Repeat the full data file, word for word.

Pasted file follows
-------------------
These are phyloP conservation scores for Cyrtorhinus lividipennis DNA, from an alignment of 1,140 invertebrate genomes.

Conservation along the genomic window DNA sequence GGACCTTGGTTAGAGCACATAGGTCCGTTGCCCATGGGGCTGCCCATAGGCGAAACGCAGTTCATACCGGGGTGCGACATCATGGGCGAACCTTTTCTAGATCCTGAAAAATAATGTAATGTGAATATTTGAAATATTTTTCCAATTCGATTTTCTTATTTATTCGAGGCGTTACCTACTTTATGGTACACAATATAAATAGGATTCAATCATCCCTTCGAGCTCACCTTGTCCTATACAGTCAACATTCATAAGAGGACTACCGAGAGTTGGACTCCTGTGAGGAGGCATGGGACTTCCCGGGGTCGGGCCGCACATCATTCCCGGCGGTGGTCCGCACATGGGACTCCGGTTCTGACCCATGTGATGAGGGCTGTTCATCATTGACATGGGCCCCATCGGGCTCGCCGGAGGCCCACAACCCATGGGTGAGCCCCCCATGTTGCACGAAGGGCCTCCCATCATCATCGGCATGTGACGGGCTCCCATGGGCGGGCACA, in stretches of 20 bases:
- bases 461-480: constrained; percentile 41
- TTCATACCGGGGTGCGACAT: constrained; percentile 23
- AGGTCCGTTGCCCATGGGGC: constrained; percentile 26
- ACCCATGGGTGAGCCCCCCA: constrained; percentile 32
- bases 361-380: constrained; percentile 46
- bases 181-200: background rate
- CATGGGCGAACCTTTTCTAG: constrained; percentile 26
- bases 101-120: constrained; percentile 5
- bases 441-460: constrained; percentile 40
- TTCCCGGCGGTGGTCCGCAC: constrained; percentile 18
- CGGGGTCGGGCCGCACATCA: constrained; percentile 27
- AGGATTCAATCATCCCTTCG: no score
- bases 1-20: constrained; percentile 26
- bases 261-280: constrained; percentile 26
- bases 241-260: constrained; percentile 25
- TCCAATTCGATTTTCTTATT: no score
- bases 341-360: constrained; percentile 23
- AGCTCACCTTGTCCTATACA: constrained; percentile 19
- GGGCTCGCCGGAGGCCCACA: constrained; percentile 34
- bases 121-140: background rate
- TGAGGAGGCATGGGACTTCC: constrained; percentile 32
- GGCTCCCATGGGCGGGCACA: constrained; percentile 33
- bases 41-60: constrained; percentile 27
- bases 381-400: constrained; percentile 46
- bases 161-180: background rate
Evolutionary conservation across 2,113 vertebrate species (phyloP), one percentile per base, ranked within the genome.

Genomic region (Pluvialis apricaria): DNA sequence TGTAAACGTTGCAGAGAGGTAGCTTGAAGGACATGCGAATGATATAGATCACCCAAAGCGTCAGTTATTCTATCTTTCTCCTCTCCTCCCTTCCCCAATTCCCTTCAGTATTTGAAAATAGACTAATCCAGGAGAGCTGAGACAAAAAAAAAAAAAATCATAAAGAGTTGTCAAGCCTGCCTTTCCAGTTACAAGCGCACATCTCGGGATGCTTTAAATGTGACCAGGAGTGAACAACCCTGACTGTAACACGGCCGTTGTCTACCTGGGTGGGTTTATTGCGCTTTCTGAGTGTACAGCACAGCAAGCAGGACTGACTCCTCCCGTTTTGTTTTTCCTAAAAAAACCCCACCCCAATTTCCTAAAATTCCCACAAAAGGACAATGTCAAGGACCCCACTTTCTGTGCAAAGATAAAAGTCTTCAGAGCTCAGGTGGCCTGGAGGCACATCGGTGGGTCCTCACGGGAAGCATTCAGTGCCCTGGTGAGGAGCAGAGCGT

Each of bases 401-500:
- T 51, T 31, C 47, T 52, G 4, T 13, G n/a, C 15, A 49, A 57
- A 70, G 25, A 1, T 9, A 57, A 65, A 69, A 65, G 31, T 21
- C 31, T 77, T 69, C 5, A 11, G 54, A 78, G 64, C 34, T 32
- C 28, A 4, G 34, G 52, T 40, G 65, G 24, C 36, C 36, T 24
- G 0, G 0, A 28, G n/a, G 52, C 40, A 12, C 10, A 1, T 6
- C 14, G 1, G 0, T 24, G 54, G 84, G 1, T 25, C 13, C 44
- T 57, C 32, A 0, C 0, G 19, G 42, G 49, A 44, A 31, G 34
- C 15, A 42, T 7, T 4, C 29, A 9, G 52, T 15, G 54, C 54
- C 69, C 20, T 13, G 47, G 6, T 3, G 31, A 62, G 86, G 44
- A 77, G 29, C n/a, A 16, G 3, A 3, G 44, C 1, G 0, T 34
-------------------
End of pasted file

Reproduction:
These are phyloP conservation scores for Cyrtorhinus lividipennis DNA, from an alignment of 1,140 invertebrate genomes.

Conservation along the genomic window DNA sequence GGACCTTGGTTAGAGCACATAGGTCCGTTGCCCATGGGGCTGCCCATAGGCGAAACGCAGTTCATACCGGGGTGCGACATCATGGGCGAACCTTTTCTAGATCCTGAAAAATAATGTAATGTGAATATTTGAAATATTTTTCCAATTCGATTTTCTTATTTATTCGAGGCGTTACCTACTTTATGGTACACAATATAAATAGGATTCAATCATCCCTTCGAGCTCACCTTGTCCTATACAGTCAACATTCATAAGAGGACTACCGAGAGTTGGACTCCTGTGAGGAGGCATGGGACTTCCCGGGGTCGGGCCGCACATCATTCCCGGCGGTGGTCCGCACATGGGACTCCGGTTCTGACCCATGTGATGAGGGCTGTTCATCATTGACATGGGCCCCATCGGGCTCGCCGGAGGCCCACAACCCATGGGTGAGCCCCCCATGTTGCACGAAGGGCCTCCCATCATCATCGGCATGTGACGGGCTCCCATGGGCGGGCACA, in stretches of 20 bases:
- bases 461-480: constrained; percentile 41
- TTCATACCGGGGTGCGACAT: constrained; percentile 23
- AGGTCCGTTGCCCATGGGGC: constrained; percentile 26
- ACCCATGGGTGAGCCCCCCA: constrained; percentile 32
- bases 361-380: constrained; percentile 46
- bases 181-200: background rate
- CATGGGCGAACCTTTTCTAG: constrained; percentile 26
- bases 101-120: constrained; percentile 5
- bases 441-460: constrained; percentile 40
- TTCCCGGCGGTGGTCCGCAC: constrained; percentile 18
- CGGGGTCGGGCCGCACATCA: constrained; percentile 27
- AGGATTCAATCATCCCTTCG: no score
- bases 1-20: constrained; percentile 26
- bases 261-280: constrained; percentile 26
- bases 241-260: constrained; percentile 25
- TCCAATTCGATTTTCTTATT: no score
- bases 341-360: constrained; percentile 23
- AGCTCACCTTGTCCTATACA: constrained; percentile 19
- GGGCTCGCCGGAGGCCCACA: constrained; percentile 34
- bases 121-140: background rate
- TGAGGAGGCATGGGACTTCC: constrained; percentile 32
- GGCTCCCATGGGCGGGCACA: constrained; percentile 33
- bases 41-60: constrained; percentile 27
- bases 381-400: constrained; percentile 46
- bases 161-180: background rate
Evolutionary conservation across 2,113 vertebrate species (phyloP), one percentile per base, ranked within the genome.

Genomic region (Pluvialis apricaria): DNA sequence TGTAAACGTTGCAGAGAGGTAGCTTGAAGGACATGCGAATGATATAGATCACCCAAAGCGTCAGTTATTCTATCTTTCTCCTCTCCTCCCTTCCCCAATTCCCTTCAGTATTTGAAAATAGACTAATCCAGGAGAGCTGAGACAAAAAAAAAAAAAATCATAAAGAGTTGTCAAGCCTGCCTTTCCAGTTACAAGCGCACATCTCGGGATGCTTTAAATGTGACCAGGAGTGAACAACCCTGACTGTAACACGGCCGTTGTCTACCTGGGTGGGTTTATTGCGCTTTCTGAGTGTACAGCACAGCAAGCAGGACTGACTCCTCCCGTTTTGTTTTTCCTAAAAAAACCCCACCCCAATTTCCTAAAATTCCCACAAAAGGACAATGTCAAGGACCCCACTTTCTGTGCAAAGATAAAAGTCTTCAGAGCTCAGGTGGCCTGGAGGCACATCGGTGGGTCCTCACGGGAAGCATTCAGTGCCCTGGTGAGGAGCAGAGCGT

Each of bases 401-500:
- T 51, T 31, C 47, T 52, G 4, T 13, G n/a, C 15, A 49, A 57
- A 70, G 25, A 1, T 9, A 57, A 65, A 69, A 65, G 31, T 21
- C 31, T 77, T 69, C 5, A 11, G 54, A 78, G 64, C 34, T 32
- C 28, A 4, G 34, G 52, T 40, G 65, G 24, C 36, C 36, T 24
- G 0, G 0, A 28, G n/a, G 52, C 40, A 12, C 10, A 1, T 6
- C 14, G 1, G 0, T 24, G 54, G 84, G 1, T 25, C 13, C 44
- T 57, C 32, A 0, C 0, G 19, G 42, G 49, A 44, A 31, G 34
- C 15, A 42, T 7, T 4, C 29, A 9, G 52, T 15, G 54, C 54
- C 69, C 20, T 13, G 47, G 6, T 3, G 31, A 62, G 86, G 44
- A 77, G 29, C n/a, A 16, G 3, A 3, G 44, C 1, G 0, T 34